Dave Winer basically invented application scripting on Macintosh when he released Userland Frontier in the late 1980's. This was before Apple's own AppleScript. He also was a key in the creation of XML-RPC and SOAP for creating web API's.

    I read this as a HARD requirement for scriptablity across all applications. If all apps are able to respond to and make scripting API requests, any app would be able to be the "programming" language. Python, Sqeak, C, Photoshop, nginx, OpenOffice could all be equals.

    That was my take, too. I recognized the name, and more or less translated the idea to "I want PhoneGap for everything".

    This idea will never fly. Dave is old. I understand his perspective, because I lived through that era too: no one writes malicious code because everyone plays nice, and because of the way Apple codes things I don't have libraries to e.g. access my iTunes library as an iTunes library without doing a whole hell of a lot of work so I'd like to be able to ask iTunes to do it for me.

    The reason this will never fly is manifold:

    - There are incredibly sound UI and UX reasons to not allow "skinning" or "themes", or, frankly, even things like the Facebook ban on "Social Fixer". Programmers who like to tweak UI bits, but who either could never write iTunes on their own, or find doing things like that incredibly boring, don't like the lack of tweakability. Users, on the other hand, like to be able to call up a support person and get quick answers to their problems. Having the same icons and application layout everywhere GREATLY helps this. Users also do not like learning curves; having the same "look and feel", and having all applications follow the same HI guidelines, like they all have a "File" menu in the same place, and they all largely have the same items on the menus in the same places GREATLY helps this. It also makes it look like all your Mac apps were written in Cupertino, and all your Windows apps were written in Redmond, which programmers also hate, since it disallows use of trade dress to make their product stand out from the other products that do almost exactly the same thing.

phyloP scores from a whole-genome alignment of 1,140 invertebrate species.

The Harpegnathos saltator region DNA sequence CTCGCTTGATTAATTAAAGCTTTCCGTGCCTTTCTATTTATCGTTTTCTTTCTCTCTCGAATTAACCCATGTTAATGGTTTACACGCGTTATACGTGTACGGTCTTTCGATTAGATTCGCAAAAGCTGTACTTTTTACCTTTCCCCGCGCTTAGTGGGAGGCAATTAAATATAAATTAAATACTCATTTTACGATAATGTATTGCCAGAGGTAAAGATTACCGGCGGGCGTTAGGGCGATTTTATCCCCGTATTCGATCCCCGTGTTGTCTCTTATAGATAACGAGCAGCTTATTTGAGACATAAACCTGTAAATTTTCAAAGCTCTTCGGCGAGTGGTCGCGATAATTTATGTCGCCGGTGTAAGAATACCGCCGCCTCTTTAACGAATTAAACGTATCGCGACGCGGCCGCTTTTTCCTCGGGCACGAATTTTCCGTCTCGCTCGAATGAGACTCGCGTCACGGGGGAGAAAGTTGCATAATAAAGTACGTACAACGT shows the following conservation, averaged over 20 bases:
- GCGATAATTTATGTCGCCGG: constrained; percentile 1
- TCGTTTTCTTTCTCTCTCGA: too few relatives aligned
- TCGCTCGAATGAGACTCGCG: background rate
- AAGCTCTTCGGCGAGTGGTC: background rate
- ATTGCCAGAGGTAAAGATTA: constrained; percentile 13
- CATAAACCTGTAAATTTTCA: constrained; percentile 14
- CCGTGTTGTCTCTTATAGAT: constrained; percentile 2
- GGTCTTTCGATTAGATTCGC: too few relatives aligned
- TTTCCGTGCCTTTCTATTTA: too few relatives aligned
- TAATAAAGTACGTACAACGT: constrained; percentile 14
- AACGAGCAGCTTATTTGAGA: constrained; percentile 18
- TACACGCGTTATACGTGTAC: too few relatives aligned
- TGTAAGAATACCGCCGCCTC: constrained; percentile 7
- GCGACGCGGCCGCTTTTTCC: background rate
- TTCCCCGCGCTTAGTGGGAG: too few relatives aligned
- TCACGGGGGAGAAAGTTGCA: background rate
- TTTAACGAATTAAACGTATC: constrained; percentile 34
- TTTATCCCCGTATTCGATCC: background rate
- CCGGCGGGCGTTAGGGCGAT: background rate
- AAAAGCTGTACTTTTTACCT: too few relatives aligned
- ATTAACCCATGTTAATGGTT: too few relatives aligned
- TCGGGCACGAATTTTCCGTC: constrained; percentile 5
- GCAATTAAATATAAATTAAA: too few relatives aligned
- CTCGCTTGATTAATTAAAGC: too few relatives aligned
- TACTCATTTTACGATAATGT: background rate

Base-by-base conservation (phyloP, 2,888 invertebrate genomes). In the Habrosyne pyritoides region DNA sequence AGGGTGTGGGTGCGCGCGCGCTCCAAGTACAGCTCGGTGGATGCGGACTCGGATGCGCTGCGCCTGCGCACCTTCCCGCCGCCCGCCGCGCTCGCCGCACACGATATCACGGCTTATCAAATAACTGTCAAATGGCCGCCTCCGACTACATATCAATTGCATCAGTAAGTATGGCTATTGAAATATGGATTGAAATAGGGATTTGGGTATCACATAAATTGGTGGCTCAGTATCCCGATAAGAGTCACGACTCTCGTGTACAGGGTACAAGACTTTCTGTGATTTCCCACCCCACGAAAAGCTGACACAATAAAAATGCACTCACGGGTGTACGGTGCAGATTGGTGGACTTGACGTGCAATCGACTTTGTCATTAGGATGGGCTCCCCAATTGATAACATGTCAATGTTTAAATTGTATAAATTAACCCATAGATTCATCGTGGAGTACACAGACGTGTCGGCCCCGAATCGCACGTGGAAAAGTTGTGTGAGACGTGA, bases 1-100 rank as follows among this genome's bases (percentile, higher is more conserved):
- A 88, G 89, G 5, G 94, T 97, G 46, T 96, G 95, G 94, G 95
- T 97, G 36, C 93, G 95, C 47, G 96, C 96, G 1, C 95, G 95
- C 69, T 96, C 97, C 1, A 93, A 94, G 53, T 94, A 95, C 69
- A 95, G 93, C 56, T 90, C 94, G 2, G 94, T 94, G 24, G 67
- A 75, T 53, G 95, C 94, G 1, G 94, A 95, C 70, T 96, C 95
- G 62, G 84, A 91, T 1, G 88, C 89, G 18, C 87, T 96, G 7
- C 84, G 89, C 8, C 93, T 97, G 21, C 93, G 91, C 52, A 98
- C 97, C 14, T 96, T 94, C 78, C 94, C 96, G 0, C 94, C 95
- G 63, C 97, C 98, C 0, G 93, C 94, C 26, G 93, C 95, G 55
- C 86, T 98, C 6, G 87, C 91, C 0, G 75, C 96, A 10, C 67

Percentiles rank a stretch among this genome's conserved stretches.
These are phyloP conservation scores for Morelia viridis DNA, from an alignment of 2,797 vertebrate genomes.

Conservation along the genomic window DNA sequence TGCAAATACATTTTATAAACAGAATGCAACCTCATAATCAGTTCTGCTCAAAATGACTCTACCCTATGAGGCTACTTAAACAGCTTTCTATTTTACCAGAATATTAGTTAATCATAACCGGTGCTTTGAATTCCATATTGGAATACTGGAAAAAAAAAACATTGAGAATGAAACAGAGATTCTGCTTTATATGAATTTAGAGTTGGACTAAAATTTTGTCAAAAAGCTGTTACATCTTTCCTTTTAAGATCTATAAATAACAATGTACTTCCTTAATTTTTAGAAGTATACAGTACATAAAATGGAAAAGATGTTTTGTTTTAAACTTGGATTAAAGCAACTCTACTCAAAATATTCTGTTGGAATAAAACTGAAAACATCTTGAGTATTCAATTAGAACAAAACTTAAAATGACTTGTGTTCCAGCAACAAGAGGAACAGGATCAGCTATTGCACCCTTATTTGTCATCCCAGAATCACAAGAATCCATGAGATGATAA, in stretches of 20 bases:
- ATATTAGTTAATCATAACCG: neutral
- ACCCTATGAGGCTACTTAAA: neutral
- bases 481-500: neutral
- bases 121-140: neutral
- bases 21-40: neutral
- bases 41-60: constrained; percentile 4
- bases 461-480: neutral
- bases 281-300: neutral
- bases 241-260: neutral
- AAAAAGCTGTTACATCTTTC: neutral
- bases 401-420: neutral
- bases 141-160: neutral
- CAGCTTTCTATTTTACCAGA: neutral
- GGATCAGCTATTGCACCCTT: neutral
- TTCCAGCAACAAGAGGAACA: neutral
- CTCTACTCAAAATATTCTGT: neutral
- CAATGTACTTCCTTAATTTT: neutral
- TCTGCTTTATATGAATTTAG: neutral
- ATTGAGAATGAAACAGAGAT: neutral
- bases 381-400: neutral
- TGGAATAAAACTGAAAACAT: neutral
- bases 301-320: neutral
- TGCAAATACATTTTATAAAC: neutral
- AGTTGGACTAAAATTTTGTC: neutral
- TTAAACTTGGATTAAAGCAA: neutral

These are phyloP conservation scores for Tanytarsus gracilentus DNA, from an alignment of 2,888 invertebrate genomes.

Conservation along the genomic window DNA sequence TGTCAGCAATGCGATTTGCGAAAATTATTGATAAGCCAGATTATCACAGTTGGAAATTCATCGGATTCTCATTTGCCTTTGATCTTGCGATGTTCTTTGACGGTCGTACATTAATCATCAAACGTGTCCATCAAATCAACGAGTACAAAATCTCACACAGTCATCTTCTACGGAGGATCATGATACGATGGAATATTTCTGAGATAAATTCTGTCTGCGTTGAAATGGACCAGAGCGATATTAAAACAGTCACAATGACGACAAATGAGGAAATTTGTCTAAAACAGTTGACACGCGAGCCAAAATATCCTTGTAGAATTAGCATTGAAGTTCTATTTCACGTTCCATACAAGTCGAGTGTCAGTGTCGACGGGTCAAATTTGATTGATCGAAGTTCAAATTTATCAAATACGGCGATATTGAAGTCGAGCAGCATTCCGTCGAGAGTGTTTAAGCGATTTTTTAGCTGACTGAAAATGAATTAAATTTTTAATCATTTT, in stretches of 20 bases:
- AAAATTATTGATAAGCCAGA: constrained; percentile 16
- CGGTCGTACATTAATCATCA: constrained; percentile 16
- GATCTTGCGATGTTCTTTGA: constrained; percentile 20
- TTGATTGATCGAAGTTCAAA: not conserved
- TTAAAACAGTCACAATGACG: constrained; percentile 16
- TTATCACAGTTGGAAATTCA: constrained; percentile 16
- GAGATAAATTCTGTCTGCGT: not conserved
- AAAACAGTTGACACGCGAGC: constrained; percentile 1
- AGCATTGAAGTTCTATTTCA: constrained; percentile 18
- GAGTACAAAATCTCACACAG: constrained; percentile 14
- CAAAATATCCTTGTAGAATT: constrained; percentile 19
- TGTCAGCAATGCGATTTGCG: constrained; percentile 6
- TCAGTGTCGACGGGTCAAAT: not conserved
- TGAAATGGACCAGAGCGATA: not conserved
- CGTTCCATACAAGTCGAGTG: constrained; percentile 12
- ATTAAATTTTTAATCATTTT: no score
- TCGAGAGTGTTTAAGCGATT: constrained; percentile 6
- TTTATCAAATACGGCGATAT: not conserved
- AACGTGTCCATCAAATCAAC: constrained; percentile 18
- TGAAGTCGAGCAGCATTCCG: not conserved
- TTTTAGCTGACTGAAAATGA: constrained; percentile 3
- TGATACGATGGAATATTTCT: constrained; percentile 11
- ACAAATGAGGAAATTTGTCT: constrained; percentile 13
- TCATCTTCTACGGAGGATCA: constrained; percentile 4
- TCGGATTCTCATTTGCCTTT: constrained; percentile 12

- It requires reaching across NECESSARY security protection domains. If I can talk to iTunes, and make it do things, there is effectively no more protection domain between myself and iTunes. Same for AddressBook. Same for Email. Same for Safari. Same for GPS info. Same for making phone calls. Make no mistake: there are assholes out there writing code; some do it just to be assholes, while others do it for money, politics, religion, etc.. But there are assholes, and having these Chinese walls between things that operate on data keeps a nice apps data from being accessed by assholes. So no cross-compaartmentalized scripting, unless you want to let the assholes do it too.

    - There just aren't that many programmers out there, and of those, only a fraction really get their rocks off tweaking UIs, and of those, only a fraction like to do their tweaking in a scripting rather than a compiled language. So there's not a lot of MARKET for the idea, and without a market, the idea isn't going to get done. Or it'll get done, and go nowhere, because the company will fail... hence my earlier comment about him feeling free to found a company or three to pursue the idea.

    Really he should be asking for APIs for things, but that's very antithetical to the whole historical Apple worldview that "iTunes databases should be managed by iTunes, and everyone else should keep their damn noses out". That's a pretty big paradigm shift for Dave, and an even bigger one for Apple: it's just not going to happen.

    Most everyone else will also be reluctant to open up APIs to their data, even under Android, even under the misdirection of calling it "making things scriptable". Welcome to the reason that CORBA and OmniORB and other object request broker paradigms are niche market at best and curiousities at worst.

The meat is rotten, but the booze is holding out. Computer translation of "The spirit is willing, but the flesh is weak."